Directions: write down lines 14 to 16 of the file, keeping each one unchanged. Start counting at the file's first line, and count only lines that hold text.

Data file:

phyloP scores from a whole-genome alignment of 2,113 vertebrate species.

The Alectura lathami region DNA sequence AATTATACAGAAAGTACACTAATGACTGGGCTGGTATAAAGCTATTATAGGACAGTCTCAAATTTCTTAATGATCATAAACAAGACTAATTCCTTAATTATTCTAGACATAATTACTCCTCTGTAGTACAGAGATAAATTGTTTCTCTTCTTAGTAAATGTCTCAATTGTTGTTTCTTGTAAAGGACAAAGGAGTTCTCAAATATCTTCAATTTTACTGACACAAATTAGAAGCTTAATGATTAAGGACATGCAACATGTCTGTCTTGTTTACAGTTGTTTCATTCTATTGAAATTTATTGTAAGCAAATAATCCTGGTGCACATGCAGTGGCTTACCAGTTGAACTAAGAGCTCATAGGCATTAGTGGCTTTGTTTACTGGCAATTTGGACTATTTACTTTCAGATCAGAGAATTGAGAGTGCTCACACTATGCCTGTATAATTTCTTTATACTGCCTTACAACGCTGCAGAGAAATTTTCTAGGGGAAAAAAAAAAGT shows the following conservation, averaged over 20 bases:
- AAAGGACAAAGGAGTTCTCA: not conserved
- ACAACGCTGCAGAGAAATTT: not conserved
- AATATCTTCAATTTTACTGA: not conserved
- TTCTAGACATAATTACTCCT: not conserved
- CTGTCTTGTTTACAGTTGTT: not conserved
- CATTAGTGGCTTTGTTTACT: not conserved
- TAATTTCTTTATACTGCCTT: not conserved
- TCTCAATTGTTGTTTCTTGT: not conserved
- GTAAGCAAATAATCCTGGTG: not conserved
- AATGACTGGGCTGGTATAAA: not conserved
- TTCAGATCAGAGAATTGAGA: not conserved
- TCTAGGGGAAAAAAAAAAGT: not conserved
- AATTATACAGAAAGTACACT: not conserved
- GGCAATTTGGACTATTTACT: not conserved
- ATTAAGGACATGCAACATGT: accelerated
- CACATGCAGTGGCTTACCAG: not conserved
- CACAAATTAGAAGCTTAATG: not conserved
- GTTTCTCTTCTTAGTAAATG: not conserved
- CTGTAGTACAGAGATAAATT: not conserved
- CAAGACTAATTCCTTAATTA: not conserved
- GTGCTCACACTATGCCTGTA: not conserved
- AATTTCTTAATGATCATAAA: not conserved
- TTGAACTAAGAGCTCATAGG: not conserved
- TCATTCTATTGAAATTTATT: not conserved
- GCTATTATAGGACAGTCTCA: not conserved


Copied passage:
- TCTAGGGGAAAAAAAAAAGT: not conserved
- AATTATACAGAAAGTACACT: not conserved
- GGCAATTTGGACTATTTACT: not conserved